My life has been poor. I have consumed my own heart.
* * * * *
As far as I am aware, my father, a widower, was a strictly honourable man. Misfortune befell him, and his whole life was ruined in a moment. An unexpected audit of the accounts of his firm revealed a deficiency. My father had temporarily borrowed a small sum to save a friend in a pressing emergency. Henceforward he was a marked man, at home and abroad. We left the town where we lived. The retiring pension which was granted to him in spite of what had happened sufficed for our daily needs. He lived lost in his disgrace, and I was left entirely to the care of a maid-servant. From her I gathered that our troubles were in some way connected with a lack of money; and money became the idol of my life.
I sometimes buried a coin that had been given me—as a dog buries his bone. Then I lay awake all night, fearing I should not find it again in the morning.
I was sent to school. A classmate said to me one day:
“Of course, a prince will marry you, for you are the prettiest girl here.”
I carried the words home to the maid, who nodded her approval.
“That’s true enough,” she said. “A pretty face is worth a pocketful of gold.”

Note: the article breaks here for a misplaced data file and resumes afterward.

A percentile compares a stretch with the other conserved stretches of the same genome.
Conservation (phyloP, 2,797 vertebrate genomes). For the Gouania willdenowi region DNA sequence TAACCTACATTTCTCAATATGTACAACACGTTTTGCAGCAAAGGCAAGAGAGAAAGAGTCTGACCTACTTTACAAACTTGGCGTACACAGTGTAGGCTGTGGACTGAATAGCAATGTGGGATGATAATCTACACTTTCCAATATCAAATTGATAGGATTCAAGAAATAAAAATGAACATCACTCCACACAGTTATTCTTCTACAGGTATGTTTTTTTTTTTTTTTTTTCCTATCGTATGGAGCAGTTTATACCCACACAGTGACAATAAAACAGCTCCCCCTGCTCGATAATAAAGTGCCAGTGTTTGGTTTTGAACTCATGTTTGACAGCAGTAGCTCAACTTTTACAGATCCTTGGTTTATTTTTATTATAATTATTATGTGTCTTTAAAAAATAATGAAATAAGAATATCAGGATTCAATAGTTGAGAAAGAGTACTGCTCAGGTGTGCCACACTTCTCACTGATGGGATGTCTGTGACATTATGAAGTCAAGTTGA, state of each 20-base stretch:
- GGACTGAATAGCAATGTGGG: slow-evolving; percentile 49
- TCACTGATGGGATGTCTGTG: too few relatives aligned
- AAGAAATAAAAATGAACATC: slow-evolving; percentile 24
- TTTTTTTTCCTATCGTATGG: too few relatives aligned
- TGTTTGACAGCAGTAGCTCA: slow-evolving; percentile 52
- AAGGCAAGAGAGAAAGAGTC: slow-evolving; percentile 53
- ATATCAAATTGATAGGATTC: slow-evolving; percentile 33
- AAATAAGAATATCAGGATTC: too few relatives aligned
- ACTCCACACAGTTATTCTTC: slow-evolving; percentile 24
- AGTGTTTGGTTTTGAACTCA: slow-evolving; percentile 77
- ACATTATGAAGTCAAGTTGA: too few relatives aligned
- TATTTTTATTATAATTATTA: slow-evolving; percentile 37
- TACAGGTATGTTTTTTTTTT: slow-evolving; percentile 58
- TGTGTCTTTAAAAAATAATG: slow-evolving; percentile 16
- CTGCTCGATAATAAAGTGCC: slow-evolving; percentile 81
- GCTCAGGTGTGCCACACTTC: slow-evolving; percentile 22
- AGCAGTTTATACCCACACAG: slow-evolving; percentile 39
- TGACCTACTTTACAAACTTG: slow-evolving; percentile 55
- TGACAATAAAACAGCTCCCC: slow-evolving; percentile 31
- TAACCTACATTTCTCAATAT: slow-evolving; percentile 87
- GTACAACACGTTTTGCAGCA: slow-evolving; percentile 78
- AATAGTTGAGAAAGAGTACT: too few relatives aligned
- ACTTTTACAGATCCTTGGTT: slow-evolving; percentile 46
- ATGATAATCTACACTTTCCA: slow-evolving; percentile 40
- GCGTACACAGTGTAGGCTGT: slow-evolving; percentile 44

“Can one sell a pretty face, then?” I asked.
“Yes, child, to the highest bidder,” she replied, laughing.
From that moment I entered upon the accursed cult of my person which absorbed the rest of my childhood and all my first youth. To become rich was henceforth my one and only aim in life. I believed I possessed the means of attaining my ends, and the thought of money was like a poison working in my blood.
At school I was diligent and obedient, for I soon saw it paid best in the long run. I was delighted to see that I attracted the attention of the masters and mistresses, simply because of my good looks. I took in and pondered over every word of praise that concerned my appearance. But I put on airs of modesty, and no one guessed what went on within me.
I avoided the sun lest I should get freckles. I collected rain-water for washing. I slept in gloves; and though I adored sweets, I refrained from eating them on account of my teeth. I spent hours brushing my hair.
At home there was only one looking-glass. It was in my father’s room, which I seldom entered, and was hung too high for me to use. In my pocket-mirror I could only see one eye at a time. But I had so much self-control that I resisted the temptation to stop and look at my reflection in the shop windows on my way to and from school.
I was surprised when I came home one day to find that the large mirror in its gold frame had been given over to me by my father and was hanging in my room. I made myself quite ill with excitement, and the maid had to put me to bed. But later on, when the house was quiet, I got up and lit my lamp. Then I spent hours gazing at my own reflection in the glass.